“There’s a lot of discussion about people feeling more socially anxious coming out of the pandemic and sport in general, particularly basketball, gives people the opportunity to recover from that in an amazingly positive way.
“You will always have laughter on court, there are always smiles. Basketball teaches you leadership, discipline, teamwork. It helps you be part of a community and creates a sense of unity with your teammates and opposition.
“From a physical perspective, 3×3 is a very quick fast-paced version of the game so it tests speed, decision making, jumping ability, so you’re really using all elements of your body to play the game.
“It’s an opportunity for the highest level to think about providing more funding and opportunity, but also the grassroots to really help local communities that need it most and basketball can be that medium.
“There are certain kids who may not have even attended the community centre nearby, but because we’ve put on this free basketball programme they’ve come, they’ve engaged and they’ve had fun.”
British basketball has a promising infrastructure and its governing body are keen to take advantage of those resources with their #ProjectSwish campaign, giving out free basketball nets and renovating courts across the country.
With anyone able to request a net and access guidance on improving their local courts, Dyan believes that the initiative is activating a large but untapped player base.
He said: “Project Swish is a brilliant campaign by Basketball England.
“It’s fantastic because not only does it champion grassroots basketball by supporting refurbishment of basketball courts, but by providing nets, cable ties and stickers they are literally putting the power in the people’s hands.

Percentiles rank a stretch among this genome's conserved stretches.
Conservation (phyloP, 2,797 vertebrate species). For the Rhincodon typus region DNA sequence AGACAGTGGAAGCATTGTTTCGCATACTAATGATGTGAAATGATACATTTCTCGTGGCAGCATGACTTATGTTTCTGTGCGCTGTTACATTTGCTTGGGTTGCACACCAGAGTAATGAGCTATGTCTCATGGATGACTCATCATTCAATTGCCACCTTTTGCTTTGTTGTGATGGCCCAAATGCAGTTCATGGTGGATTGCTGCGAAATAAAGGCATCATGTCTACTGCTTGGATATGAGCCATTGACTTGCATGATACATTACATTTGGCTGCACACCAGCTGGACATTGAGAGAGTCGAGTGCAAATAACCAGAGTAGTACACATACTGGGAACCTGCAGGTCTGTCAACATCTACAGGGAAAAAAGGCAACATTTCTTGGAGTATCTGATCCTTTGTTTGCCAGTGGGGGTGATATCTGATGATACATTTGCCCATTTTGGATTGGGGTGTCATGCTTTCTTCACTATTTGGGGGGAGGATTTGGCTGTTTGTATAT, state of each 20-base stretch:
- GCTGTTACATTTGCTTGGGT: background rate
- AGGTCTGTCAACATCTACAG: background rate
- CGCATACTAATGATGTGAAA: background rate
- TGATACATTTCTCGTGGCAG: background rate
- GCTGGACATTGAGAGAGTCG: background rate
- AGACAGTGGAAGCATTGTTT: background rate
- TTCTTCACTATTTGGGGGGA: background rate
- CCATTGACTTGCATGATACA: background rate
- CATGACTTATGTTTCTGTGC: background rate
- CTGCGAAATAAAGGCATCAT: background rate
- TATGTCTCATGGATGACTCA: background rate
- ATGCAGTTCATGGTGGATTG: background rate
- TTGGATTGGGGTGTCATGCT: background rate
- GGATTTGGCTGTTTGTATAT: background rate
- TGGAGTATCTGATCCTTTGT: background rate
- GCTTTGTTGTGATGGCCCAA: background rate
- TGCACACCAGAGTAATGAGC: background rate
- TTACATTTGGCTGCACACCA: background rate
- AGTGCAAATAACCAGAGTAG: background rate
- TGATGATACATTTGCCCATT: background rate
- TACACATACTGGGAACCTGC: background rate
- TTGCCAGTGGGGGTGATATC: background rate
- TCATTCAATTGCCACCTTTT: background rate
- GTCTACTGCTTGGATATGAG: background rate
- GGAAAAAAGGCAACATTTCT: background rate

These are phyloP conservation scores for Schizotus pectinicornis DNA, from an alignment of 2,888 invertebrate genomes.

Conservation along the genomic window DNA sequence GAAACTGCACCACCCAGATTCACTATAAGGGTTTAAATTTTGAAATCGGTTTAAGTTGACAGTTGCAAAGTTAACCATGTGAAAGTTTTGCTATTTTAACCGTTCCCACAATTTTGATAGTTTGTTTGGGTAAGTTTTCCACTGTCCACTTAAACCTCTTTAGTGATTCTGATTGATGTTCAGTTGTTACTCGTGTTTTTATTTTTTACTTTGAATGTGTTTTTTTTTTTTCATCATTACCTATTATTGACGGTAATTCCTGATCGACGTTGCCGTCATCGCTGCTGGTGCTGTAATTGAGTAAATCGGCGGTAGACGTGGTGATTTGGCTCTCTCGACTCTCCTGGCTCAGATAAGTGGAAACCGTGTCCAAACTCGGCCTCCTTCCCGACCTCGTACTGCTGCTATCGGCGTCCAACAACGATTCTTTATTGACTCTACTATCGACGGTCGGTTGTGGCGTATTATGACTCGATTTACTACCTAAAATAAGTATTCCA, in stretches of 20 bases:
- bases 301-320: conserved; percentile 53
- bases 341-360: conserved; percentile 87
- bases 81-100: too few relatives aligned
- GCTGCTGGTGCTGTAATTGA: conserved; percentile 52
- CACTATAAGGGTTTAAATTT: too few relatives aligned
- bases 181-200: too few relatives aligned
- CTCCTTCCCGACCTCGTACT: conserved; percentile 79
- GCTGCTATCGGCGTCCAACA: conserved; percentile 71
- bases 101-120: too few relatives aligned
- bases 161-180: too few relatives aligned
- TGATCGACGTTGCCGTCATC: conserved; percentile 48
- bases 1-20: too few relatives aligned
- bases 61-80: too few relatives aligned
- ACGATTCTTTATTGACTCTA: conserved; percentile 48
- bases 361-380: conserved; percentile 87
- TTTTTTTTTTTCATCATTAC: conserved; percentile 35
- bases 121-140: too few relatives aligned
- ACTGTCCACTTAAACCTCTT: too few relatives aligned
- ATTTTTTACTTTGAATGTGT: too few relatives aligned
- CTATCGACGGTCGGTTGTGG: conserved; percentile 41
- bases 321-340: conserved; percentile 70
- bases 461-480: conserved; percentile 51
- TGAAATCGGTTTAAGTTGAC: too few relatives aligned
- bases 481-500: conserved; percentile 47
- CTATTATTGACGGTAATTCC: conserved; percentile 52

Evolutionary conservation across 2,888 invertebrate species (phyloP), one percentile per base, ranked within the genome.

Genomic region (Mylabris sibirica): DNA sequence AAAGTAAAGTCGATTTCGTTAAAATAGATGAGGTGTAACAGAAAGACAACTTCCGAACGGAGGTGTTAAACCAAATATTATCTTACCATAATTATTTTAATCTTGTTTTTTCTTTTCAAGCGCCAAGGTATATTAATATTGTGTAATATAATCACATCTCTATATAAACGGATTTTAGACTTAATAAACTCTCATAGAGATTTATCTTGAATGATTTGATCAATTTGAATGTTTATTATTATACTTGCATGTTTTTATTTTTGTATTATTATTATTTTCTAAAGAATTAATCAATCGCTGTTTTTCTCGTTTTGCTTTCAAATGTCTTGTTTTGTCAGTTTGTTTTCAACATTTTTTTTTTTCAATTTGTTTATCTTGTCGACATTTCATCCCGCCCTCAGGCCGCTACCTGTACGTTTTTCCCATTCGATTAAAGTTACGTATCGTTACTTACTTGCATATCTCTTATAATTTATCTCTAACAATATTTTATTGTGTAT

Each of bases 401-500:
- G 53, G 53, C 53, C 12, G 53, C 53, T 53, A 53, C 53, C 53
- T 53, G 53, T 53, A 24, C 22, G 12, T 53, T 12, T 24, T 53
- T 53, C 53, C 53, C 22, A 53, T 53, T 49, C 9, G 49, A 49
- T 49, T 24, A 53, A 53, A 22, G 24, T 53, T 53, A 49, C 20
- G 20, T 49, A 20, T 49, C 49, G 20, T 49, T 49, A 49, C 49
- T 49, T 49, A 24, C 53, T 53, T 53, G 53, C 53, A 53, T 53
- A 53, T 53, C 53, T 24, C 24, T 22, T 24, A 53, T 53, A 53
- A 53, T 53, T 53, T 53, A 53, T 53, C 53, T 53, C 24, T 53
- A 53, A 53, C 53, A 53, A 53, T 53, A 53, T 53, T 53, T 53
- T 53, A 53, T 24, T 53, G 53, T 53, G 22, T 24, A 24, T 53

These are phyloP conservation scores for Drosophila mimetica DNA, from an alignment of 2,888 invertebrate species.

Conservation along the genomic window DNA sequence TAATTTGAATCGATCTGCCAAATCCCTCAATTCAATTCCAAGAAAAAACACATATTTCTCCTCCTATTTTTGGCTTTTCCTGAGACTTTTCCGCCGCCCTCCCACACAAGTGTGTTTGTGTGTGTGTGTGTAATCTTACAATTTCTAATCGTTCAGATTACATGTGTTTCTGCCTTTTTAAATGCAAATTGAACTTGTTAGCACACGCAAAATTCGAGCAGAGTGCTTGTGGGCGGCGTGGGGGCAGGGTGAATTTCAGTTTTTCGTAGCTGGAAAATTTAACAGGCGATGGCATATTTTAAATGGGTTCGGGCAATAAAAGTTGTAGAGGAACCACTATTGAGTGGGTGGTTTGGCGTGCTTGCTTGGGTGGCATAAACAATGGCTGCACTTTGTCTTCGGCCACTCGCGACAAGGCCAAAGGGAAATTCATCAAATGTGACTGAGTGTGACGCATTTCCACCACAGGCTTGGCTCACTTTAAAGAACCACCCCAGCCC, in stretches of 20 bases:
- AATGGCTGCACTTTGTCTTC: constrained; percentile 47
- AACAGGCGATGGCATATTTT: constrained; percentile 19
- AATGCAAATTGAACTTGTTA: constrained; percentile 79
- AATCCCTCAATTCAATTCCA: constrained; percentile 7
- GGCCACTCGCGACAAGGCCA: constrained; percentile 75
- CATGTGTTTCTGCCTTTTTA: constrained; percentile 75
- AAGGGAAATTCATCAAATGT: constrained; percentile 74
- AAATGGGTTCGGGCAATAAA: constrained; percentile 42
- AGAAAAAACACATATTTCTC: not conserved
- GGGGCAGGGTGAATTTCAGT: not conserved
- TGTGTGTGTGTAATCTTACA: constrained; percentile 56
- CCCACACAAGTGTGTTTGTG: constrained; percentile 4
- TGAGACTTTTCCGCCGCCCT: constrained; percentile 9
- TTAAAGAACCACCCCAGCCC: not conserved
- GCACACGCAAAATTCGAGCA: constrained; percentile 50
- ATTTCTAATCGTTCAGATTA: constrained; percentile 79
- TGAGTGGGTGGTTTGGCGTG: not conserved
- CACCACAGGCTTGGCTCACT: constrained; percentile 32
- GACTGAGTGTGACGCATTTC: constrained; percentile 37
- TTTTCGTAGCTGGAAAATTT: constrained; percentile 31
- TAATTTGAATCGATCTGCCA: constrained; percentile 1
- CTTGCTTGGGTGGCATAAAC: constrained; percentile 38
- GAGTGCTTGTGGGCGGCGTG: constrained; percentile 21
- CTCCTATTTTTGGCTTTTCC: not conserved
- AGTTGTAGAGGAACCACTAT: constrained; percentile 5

“I don’t know of another sport or governing body that has done that. They distributed almost 5,000 nets to go up around the UK and people really underestimate the power of having that net on the hoop.”
Facing the reported drop in UK participation, Dyan argued that the rise of 3×3 basketball couldn’t be coming at a better time for the sport.
With grassroots players escaping the pandemic and the sport’s new format given a surge of visibility from the Tokyo Olympics and the Commonwealth Games in Birmingham, basketball appears ready to fight for the spotlight.
“I’d like to think that 3×3 basketball will be the driving force behind further engagement in the game across the UK and an interest in either playing or watching it,” Dyan concluded.
“I foresee it driving further investment from both government, businesses and individuals. It’s a very new but very exciting and accessible form of basketball and sport in general.
“From a grassroots and local education perspective it will make a great impact but also there’s a pathway to becoming a pro athlete through the game. Becoming a professional in the game of basketball as a player, coach or just someone who advocates the game grants the opportunity for anyone to get engaged.”
Featured images: GG3x3, Ball4Life Community Project